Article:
After doing some cutback on a corkbark black pine, I saved the clippings so I could do some grafting. Corkbark pines aren’t as strong on their own roots as they are on black pine roots. As a result, most of the corkbark bonsai we see are grafted. The earlier these trees are grafted, the better. At about 3 years old, young black pines can be used to host scions from corkbark pines.
3 year-old black pine seedling cutting
The first step is making room for the scion. I did this by removing the lower branches and needles.
After removing the lower growth
At this point I had a flashback to a pine I’d grafted many years ago. After performing a successful graft, I realized, several years later, that I’d attached the scion too high on the trunk. Before grafting this young pine, I removed the soil until I found the rootbase.
This pine was created by seedling-cutting. A few months after the tree sprouted, I clipped the taproot in the hopes of replacing it with many lateral roots. I was surprised, however, to find that only a single root had resulted. For the sake of the graft, I removed more and more soil until I found the spot where the roots began to divide. I prepared to attach the scion just above this point.
Only one new root
I prepared the scions by removing about half of their needles. The trick is to find the right balance – I want to keep as many needles as possible, but not so many that the scion will quickly dry out. In this case, I retained about five pairs.
Scion from corkbark black pine
After removing extra needles
I then cut the base of the scion to a sharp point and inserted it into the trunk of the seedling. The important bit here is lining up the cambium layer of the scion with that of the host. When the scion is thinner than the host, I try to line up the cambium on one side of the scion rather than centering the scion and missing on both sides. Both pictures below show the side that doesn’t line up well.
Scion in place
After inserting the scion, I covered it with a plastic bag filled with a pinch of moist New Zealand sphagnum moss. I tied it all with grafting tape and moved on to the next seedling. The final step is covering the bags with tape to prevent the sun from drying out the scions.
All wrapped up
Back in the pot
Number two complete
Typically, pines are fairly active in January where I live as winters aren’t usually that cold. This year, however, has proved far cooler than normal, and within a few days there was lots of frost and the soil of my trees froze solid. This may have been too much for the scions, but I may not know for sure for several months. Fingers crossed!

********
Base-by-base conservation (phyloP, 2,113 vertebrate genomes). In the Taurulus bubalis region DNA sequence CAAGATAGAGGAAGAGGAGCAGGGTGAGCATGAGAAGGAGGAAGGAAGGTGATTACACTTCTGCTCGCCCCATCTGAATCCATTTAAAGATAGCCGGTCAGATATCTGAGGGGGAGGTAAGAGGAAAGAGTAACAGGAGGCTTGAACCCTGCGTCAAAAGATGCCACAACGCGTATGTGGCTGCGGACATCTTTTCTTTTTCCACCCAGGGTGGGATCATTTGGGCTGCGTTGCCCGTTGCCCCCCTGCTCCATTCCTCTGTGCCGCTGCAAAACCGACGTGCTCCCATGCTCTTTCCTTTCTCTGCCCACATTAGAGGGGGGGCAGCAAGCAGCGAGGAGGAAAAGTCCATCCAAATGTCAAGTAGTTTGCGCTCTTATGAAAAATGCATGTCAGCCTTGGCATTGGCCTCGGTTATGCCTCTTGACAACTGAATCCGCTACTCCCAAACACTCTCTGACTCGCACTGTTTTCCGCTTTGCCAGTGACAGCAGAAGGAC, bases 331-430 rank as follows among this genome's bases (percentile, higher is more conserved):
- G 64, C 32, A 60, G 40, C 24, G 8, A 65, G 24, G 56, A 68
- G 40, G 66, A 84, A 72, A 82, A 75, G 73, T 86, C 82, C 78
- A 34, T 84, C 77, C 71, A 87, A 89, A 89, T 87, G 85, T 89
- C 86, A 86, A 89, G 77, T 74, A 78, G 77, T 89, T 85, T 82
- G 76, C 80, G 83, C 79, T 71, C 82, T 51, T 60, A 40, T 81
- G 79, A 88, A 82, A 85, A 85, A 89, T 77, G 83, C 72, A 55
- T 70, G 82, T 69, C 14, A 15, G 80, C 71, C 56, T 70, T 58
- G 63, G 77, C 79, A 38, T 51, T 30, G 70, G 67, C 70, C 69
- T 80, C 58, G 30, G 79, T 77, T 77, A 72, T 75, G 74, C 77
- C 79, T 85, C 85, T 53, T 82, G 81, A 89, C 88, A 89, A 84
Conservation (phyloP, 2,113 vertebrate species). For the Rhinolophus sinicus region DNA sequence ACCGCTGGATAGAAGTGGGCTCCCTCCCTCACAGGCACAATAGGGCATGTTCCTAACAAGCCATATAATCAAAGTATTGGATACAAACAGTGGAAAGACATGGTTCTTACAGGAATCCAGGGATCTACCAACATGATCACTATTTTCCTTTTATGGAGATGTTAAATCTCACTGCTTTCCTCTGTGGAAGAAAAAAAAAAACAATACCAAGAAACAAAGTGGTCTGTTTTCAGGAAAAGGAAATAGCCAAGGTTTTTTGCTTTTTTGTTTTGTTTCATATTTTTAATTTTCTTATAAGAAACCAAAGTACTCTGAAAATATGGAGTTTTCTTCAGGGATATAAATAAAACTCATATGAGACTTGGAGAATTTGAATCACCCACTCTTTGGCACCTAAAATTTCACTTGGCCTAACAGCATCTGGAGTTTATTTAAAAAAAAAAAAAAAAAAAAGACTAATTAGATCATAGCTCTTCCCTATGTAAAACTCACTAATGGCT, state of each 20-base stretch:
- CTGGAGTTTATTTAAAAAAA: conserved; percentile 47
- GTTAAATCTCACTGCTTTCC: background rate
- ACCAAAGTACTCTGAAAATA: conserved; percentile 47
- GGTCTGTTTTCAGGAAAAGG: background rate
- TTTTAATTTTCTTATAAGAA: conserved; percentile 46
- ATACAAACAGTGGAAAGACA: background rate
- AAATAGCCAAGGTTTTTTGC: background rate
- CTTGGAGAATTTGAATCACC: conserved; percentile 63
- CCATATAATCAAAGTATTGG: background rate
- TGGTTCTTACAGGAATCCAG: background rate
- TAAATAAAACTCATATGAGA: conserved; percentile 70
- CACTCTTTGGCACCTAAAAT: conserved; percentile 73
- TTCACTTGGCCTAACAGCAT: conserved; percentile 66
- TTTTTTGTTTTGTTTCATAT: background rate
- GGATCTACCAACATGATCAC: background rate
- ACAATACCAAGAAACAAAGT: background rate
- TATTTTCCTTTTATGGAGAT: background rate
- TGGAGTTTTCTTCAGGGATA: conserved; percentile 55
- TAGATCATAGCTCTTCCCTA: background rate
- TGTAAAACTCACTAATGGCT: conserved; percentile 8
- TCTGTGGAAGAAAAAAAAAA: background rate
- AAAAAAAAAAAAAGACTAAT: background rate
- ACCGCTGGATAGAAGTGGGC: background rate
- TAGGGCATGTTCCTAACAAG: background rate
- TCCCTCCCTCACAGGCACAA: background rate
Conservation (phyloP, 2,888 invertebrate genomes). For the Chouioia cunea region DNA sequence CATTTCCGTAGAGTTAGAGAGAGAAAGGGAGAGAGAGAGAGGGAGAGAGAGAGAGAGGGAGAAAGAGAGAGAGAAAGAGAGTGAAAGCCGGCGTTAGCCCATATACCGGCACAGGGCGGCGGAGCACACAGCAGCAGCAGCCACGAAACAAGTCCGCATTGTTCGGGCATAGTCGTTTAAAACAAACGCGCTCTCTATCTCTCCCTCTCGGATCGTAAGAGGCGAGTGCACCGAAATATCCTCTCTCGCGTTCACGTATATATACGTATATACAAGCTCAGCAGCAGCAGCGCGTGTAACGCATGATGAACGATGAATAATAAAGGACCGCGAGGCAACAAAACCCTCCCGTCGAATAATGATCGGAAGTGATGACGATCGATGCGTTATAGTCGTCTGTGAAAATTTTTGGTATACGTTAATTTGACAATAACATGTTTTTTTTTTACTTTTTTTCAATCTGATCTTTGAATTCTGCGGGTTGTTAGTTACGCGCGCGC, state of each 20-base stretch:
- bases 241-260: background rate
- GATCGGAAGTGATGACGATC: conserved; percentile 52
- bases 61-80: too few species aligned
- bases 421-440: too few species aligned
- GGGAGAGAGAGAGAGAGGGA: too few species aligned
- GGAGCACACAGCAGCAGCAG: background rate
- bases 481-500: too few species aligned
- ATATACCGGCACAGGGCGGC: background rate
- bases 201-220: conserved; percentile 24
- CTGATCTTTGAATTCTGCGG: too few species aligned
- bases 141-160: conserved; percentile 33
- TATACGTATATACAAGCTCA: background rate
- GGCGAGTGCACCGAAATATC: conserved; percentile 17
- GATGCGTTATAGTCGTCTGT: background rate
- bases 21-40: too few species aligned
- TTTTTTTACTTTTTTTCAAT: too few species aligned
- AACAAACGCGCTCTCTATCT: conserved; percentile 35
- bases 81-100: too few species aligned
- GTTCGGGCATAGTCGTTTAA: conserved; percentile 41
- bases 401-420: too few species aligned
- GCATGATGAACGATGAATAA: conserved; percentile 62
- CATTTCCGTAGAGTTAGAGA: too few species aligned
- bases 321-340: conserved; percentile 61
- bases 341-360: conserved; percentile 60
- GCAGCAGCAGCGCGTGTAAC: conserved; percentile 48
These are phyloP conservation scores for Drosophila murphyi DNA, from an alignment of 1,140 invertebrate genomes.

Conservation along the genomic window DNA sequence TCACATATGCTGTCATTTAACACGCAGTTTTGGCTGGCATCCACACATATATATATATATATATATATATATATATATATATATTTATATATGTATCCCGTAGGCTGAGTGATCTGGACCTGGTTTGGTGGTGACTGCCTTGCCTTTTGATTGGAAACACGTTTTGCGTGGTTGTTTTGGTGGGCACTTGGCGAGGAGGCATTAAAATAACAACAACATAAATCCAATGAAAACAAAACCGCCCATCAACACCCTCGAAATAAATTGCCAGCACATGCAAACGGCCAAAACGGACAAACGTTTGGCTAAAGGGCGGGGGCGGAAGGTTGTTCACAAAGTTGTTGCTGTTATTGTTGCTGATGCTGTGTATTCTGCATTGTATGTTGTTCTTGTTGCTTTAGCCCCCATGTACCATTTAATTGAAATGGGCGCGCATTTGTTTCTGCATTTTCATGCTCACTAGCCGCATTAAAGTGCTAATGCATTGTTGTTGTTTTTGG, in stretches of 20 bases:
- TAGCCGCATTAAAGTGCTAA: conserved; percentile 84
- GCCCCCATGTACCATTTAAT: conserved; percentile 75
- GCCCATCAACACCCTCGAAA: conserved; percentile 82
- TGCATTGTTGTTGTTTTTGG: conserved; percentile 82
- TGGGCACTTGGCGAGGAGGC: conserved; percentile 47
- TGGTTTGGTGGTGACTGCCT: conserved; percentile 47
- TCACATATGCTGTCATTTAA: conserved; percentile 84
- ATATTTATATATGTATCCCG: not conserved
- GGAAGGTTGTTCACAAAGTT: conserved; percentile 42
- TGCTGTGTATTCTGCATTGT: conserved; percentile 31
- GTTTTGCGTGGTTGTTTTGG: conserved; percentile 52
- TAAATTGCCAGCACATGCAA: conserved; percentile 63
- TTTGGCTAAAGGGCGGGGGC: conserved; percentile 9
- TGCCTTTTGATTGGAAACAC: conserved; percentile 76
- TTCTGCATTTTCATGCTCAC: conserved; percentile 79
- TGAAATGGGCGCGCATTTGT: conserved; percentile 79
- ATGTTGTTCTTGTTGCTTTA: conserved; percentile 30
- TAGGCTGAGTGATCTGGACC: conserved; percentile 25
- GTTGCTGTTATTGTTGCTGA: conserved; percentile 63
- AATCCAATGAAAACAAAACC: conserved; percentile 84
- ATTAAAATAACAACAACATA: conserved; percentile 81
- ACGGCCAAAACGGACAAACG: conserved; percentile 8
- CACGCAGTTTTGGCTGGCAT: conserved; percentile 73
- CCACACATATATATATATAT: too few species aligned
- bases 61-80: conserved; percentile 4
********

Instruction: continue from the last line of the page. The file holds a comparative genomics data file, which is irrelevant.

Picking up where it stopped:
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Please excuse my lack of experience, but do you leave the plastic bag open to allow air? You also mentioned covering with tape. Is this grafting tape or some other type? Also the small amount of sphagnum moss you have in the photos, is this typically the amount you would use? Is this just to reduce moisture loss from the scion?
At what age can you take scions from the corky bark pine? Is there any benefit as to where it was on the tree to begin with ie are scions taken from the apex more vigorous than those taken lower down?
Also can you tell me if there is a need for anything like a rooting hormone (I know you are not wanting roots, but I was wondering if there is any grafting products that can speed up the process?)
Thanks for your time, and keep up the great wok on your blog!!
Jonas Dupuich says
Thanks Lucas! Some quick replies:
– The bag stays closed to retain moisture
– Grafting tape works well – the tape should be strong enough to hold the scion snug without smashing the tissue in the area
– That’s the typical amount of moss, and it’s fairly moist to retain moisture. Alternative methods include injecting water into the bag or wrapping the needles with semi-permeable tape
– Scions are typically 1-2 years old – don’t use summer shoots from the previous year’s decandling
– Where shoots appear on the tree plays into relative bud strength – you don’t want too strong (typically near the apex) or too weak (interior buds)
– I don’t know of any hormones or hormone-like substances that help with grafting (might be nice!)
Ryan Neil provides good advice here – check it out: